An analysis of geomagnetic field variations (3 min-2 h) at a low-latitude observatory (L=1.6)  [cached]
P. Francia,U. Villante,A. Meloni
Annales Geophysicae (ANGEO) , 2003,
Abstract: An analysis of the geomagnetic field variations between 3 min and 2 h at L'Aquila (L=1.6) shows that the power level in the low-frequency range (i.e. for periods longer than approximately 10 min) at solar maximum (1989/90) is much higher than at solar minimum (1985/86). Conversely, at solar minimum, it emerges that there is a greater relative importance of fluctuations with periods smaller than 10 min which might be related to the greater percentage of solar wind speeds greater than approximately 540 km s–1. Diurnal, seasonal and solar cycle variations of both the high- and the low-frequency power are also discussed. We found that several aspects of these variations might be correlated with ionospheric features such as the ionisation of the F2 layer and the location and the intensity of the S current system.
The temporal and spatial variations of low frequency geomagnetic pulsations at polar cusp and cap latitudes  [cached]
N. G. Kleimenova,P. Francia,U. Villante,O. V. Kozyreva
Annals of Geophysics , 1999, DOI: 10.4401/ag-3747
Abstract: Geomagnetic field measurements at two Antarctic stations are compared during two weeks in the local summer (January 1-15, 1992). Low frequency (0.6-6 mHz) pulsations are observed at each station near local magnetic noon. The same wave packets appear in some cases also at the other station, although with a significant attenuation, more clearly in the morning sector; the waves show a near noon reversal of the polarization sense from counter-clockwise in the morning to clockwise in the afternoon indicating a westward and an eastward propagation, respectively.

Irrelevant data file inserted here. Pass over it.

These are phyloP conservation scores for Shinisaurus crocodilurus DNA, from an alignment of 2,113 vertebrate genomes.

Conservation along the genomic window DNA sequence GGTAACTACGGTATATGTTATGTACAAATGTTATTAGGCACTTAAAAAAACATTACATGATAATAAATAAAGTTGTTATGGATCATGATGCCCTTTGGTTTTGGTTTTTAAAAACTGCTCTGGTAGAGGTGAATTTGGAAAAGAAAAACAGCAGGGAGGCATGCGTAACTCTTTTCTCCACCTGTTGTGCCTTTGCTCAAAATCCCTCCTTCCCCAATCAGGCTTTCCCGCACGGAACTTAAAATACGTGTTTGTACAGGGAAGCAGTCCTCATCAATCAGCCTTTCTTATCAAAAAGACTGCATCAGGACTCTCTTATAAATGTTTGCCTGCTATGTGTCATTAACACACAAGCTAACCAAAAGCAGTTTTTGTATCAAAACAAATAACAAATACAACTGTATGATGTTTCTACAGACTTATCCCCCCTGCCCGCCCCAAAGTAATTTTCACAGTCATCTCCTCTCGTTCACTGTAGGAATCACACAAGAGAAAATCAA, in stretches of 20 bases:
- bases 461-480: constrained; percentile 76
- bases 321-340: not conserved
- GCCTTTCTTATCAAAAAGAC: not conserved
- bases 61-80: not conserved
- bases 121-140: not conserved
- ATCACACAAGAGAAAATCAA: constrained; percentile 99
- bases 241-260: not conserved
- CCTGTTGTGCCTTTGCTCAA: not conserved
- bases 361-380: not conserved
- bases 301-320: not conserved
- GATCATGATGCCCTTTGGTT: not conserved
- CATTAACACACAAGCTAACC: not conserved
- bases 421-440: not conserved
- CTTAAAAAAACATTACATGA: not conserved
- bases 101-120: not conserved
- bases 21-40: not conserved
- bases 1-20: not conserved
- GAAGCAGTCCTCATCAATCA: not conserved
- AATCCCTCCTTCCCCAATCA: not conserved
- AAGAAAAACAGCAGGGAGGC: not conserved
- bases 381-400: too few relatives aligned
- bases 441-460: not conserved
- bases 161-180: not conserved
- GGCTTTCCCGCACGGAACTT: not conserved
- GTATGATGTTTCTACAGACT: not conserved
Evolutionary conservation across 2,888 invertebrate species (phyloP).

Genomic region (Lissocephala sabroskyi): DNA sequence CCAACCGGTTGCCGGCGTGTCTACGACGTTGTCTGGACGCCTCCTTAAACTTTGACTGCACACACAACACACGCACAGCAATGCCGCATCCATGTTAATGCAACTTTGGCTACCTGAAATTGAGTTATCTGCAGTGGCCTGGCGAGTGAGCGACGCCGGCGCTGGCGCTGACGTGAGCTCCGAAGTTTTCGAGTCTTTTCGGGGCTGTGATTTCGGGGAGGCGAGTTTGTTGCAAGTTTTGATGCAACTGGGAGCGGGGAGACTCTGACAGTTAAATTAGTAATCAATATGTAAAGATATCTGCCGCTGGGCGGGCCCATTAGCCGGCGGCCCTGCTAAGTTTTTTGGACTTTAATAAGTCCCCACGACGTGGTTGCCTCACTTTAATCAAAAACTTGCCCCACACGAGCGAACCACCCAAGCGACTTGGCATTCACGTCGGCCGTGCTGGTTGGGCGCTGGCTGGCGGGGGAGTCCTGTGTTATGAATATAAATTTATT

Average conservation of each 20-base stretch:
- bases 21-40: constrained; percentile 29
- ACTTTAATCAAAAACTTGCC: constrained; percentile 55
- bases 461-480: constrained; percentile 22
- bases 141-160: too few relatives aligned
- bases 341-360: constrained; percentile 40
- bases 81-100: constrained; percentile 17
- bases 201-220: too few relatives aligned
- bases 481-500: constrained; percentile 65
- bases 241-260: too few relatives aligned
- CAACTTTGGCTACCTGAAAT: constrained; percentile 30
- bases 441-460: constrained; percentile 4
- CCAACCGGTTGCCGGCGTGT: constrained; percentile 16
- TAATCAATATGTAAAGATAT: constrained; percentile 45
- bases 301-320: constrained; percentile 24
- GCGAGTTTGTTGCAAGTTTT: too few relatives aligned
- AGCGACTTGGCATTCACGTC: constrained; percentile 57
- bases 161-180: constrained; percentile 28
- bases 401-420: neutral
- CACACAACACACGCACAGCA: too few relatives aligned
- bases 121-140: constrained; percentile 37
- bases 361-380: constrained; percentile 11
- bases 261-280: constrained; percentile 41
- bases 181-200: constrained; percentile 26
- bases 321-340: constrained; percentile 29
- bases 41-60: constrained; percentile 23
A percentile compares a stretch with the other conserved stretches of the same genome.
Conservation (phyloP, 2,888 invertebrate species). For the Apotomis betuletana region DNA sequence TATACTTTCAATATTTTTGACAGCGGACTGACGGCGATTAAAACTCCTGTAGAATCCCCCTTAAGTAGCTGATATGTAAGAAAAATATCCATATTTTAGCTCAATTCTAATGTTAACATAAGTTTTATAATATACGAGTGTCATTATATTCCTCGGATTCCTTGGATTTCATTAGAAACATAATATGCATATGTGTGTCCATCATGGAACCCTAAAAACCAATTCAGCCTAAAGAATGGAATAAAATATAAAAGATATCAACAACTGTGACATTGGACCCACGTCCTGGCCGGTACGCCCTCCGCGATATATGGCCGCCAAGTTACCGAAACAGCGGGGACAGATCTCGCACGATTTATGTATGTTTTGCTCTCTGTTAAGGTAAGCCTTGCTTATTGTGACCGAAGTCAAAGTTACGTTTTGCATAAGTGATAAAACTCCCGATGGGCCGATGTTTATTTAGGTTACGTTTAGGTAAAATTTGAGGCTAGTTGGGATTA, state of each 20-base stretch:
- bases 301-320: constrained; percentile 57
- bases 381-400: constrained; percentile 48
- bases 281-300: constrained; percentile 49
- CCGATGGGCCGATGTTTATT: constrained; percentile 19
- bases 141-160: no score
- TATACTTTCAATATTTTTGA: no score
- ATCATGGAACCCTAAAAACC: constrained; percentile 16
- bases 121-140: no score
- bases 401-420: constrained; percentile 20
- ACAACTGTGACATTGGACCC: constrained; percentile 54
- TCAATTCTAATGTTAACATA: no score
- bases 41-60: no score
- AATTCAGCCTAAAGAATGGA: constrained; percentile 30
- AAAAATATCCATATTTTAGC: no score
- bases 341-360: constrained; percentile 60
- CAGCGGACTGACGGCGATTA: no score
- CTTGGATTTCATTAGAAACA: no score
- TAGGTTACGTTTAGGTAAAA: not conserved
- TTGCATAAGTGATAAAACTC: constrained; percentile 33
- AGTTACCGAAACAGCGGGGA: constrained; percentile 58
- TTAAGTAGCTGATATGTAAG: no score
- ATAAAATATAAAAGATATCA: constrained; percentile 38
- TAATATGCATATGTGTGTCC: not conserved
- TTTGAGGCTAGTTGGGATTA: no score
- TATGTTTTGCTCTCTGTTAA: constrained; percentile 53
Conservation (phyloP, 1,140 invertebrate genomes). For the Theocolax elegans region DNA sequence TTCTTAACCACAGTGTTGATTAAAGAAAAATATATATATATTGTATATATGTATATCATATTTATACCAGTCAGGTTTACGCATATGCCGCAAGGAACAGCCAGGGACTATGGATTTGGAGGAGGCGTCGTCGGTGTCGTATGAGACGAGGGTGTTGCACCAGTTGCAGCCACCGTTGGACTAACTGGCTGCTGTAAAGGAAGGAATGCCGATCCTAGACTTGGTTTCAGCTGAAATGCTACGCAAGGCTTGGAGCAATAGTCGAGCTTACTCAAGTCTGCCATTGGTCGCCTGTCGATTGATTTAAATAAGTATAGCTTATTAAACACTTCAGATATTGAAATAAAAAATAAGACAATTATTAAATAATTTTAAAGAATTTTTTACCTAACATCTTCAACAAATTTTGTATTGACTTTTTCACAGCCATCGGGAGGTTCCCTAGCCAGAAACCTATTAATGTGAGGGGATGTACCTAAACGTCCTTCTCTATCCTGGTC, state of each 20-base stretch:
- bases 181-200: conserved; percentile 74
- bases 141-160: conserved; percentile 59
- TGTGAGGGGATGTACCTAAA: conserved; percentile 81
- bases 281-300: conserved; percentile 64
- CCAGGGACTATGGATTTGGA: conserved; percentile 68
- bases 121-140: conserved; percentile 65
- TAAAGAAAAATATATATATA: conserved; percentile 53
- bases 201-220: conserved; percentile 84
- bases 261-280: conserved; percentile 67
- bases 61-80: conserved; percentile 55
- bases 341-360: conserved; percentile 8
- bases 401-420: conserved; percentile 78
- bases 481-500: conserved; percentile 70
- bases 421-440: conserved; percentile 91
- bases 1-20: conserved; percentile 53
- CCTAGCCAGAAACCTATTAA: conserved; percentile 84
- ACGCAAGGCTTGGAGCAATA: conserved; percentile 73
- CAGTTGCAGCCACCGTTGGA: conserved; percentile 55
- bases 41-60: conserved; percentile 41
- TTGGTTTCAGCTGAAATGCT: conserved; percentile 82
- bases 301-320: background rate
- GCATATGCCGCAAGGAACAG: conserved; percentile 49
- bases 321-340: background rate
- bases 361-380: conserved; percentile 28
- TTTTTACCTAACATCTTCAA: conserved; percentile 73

Mid-latitude ionosphere during two great geomagnetic storms
I. M. Vasiljevic,L. R. Cander
Annals of Geophysics , 1996, DOI: 10.4401/ag-4014
Abstract: The ionospheric disturbances observed at many European ionosonde stations in association with the severe geomagnetic storms occurring on 19-20 December 1980 and 11-12 April 1981 were investigated by using the available ionospheric and geomagnetic data. During these storms the ionospheric F region underwent major changes at all mid-latitudes. However, the variations from storm to storm were much larger at lower mid-latitudes. These results support the view that even in assessing the response of the mid-latitude ionosphere to severe geomagnetic storms it is necessary to distinguish carefully between global, regional and local behaviour.